Newstead Abbey

Jo’s Monday walk : Newstead Abbey


Newstead Abbey in Nottinghamshire is the perfect setting for a Victorian period drama.  Yet I was unprepared for the small characters chattering excitedly in the grounds.  The Abbey itself, formerly the home of poet Lord Byron, was closed to visitors, but I had come seeking fresh air and a stroll in the lovely grounds. I had company, and naturally my daughter was fittingly dressed for the occasion. To the manor born, without a doubt.


A long drive sweeps up to the house, thick with rhododendrons and camelia.  There are over 300 acres of parkland and gardens, and cars can park quite near to the house.  Let’s save a little energy and sashay straight into the gardens.  A former monastic residence, the priory dates back to 1274.  I showcased the house and the Byron connection on a previous visit (and got to meet Santa!) if you’d like to know more.

The Garden Lake swells out in front of the house, and you can walk all around it.  The lakes, ponds and cascades that ornament these gardens are fed by the River Leen.  Pass by the unappetisingly named Monk’s Stew Pond (probably once a fishpond for the monks) to delve into the Fernery.

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The grotto has an interior made from Derbyshire tufa, whilst some of the old carved stones used in the Fernery probably came from the ruins of the priory church.  Built into the wall with the alcove were terracotta stands, for the display of potted ferns.

Bright berries gleam from the foliage and a drift of lemon whispers its presence in among the shrubs.  For all that this is a garden in winter, there is no lack of interest.  The rolling hedges are clipped pleasingly to the eye.  It’s so easy to meander among them, beguiled by shapes and shadows.

The formal shapes of the Rose Garden and Small Walled Garden invite closer inspection.  Both were once part of a two and a half acre kitchen garden.  In heated glasshouses, now demolished, grapes, melons, peaches and winter cucumbers were grown.  Even in a mild December, roses were few, but I liked the quirky mesh gardeners who kept us company.


A willow sculpture catches my eye, complete with bench.  Too late for THAT challenge, I’m afraid!

Behind the house, the Great Garden is a formal garden of terraced walks descending to a large rectangular pond.  Two swans splashed each other playfully, just out of range of my camera.  The adjacent French and Spanish gardens are among my favourites.  Every Spring in the 1830s and 40s the gardener laid fresh red and white sand, in intricate patterns, directly onto the soil in the French Garden.  It was affectionately known as the ’embroidery garden’.

The Boatswain’s Monument sits mournfully at the centre of the lawn, Byron’s tribute to his beloved Newfoundland dog.  The inscription speaks of ‘Beauty without Vanity, Strength without Insolence, Courage without Ferocity, and all the Virtues of Man without his vices’.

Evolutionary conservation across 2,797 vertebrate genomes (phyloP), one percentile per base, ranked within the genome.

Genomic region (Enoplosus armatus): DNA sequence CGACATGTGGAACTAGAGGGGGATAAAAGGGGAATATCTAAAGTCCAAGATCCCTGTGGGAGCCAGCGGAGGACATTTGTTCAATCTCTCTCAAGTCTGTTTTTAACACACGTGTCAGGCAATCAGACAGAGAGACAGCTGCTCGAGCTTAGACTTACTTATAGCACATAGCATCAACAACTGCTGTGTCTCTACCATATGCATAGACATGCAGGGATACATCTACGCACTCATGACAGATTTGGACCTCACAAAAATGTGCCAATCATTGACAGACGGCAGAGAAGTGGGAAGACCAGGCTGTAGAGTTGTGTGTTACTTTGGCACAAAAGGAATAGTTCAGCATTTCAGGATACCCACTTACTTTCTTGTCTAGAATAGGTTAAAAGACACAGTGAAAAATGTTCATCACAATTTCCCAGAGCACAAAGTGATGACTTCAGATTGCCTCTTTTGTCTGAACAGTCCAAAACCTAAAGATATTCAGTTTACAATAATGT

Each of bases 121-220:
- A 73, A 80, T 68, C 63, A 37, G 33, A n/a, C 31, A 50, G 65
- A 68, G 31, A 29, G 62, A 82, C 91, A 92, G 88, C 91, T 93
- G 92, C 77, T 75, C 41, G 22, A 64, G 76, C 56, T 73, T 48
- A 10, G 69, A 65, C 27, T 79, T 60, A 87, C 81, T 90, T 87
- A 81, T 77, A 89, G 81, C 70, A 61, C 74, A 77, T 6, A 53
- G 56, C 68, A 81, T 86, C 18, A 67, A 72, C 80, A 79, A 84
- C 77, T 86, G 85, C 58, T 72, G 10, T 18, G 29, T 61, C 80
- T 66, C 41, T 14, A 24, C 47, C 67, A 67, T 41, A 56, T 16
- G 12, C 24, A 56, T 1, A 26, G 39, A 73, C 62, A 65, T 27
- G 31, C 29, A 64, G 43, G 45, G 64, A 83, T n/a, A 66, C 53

Are you beginning to flag yet?  I believe the tearooms are open.  Muffins and gingerbread latte, before or after we tackle the lake?

The shadows are lengthening and there’s a hint of chill in the air.  Ominous clouds dot the sky so we won’t linger much longer.  It’s not the time of year to view the yellow water lily, wild angelica, water forget-me-not, corn mint and the many species that surround the Garden Lake, but it is still undeniably beautiful, don’t you think?


The Japanese garden with its lovely cascades is looking a little bedraggled, but we can still cross the stepping stones to admire the lanterns.  There’s one more feature I’ve left deliberately till the end, and someone’s waiting there to say goodbye.  Accompany me to the waterfall?

The gift shop, with its pretty things, was calling to my daughter.  We lingered just a shade too long, and came out into a deluge of a different kind! Brollies aloft, we scurried to the car.  The day ended with a magical double rainbow and I felt truly blessed.  I hope you have enjoyed our company today. (and that of the children from Woodthorpe school)

The Newstead Abbey website includes a detailed garden tour, which you might like to follow, plus details of how to get there.

You may already know that Jude has chosen to abandon her benches.  Sigh!  The challenge has run for a highly successful year, but it’s time to move on.  My Winter garden, though not quite what she was hoping for, is my first contribution to the new challenge.  I’ll definitely have to be honing my skills (or trying!)  Her first post is a stunner, but I won’t spoil it for you.  Go and look!

walking logo

Meanwhile, it’s time to get the kettle on and share a few more walks.  I hope that all of you, walkers or not, have enjoyed their Christmas break. Many thanks for all your contributions but, more importantly, your friendship.  Join me whenever you like.  Details are on my Jo’s Monday walk page, or the logo above.


First, come beach combing with Drake on the lovely little Danish island, Samsø :

Stone-washed path

There’s a certain fascination about a lighthouse, isn’t there?

Cape Byron Lighthouse

Jackie was still ‘down Mexico way’, hopefully enjoying the sunshine :

El Quelite, Mazatlan

Let me introduce you to a Slovenian Girl abroad, in Switzerland.  Such pretty photos!

Zurich in December

And a lovely lady in another good-looking place.  Please welcome Mitza to my walks :

A walk through Hamburg in Winter

Debbie has found a nice little beach, somewhere you might not expect :

A Seaside Walk in Edinburgh

While Jaspa would have me galloping this week!

Best. Crossing. Ever!- Santiago, Chile

This next isn’t a walk, and might be better suited to Jude’s Garden challenge, but I want to share it with you, courtesy of Debra :

Huntington Botanical Gardens and El Nino Watch 2016 

Some people can just always be relied on!  Walk with Gilly.  She’s a sweetheart!

Another Quay Perspective 

Brisbane and the rainforest is my final destination.  Thanks Lee Ann!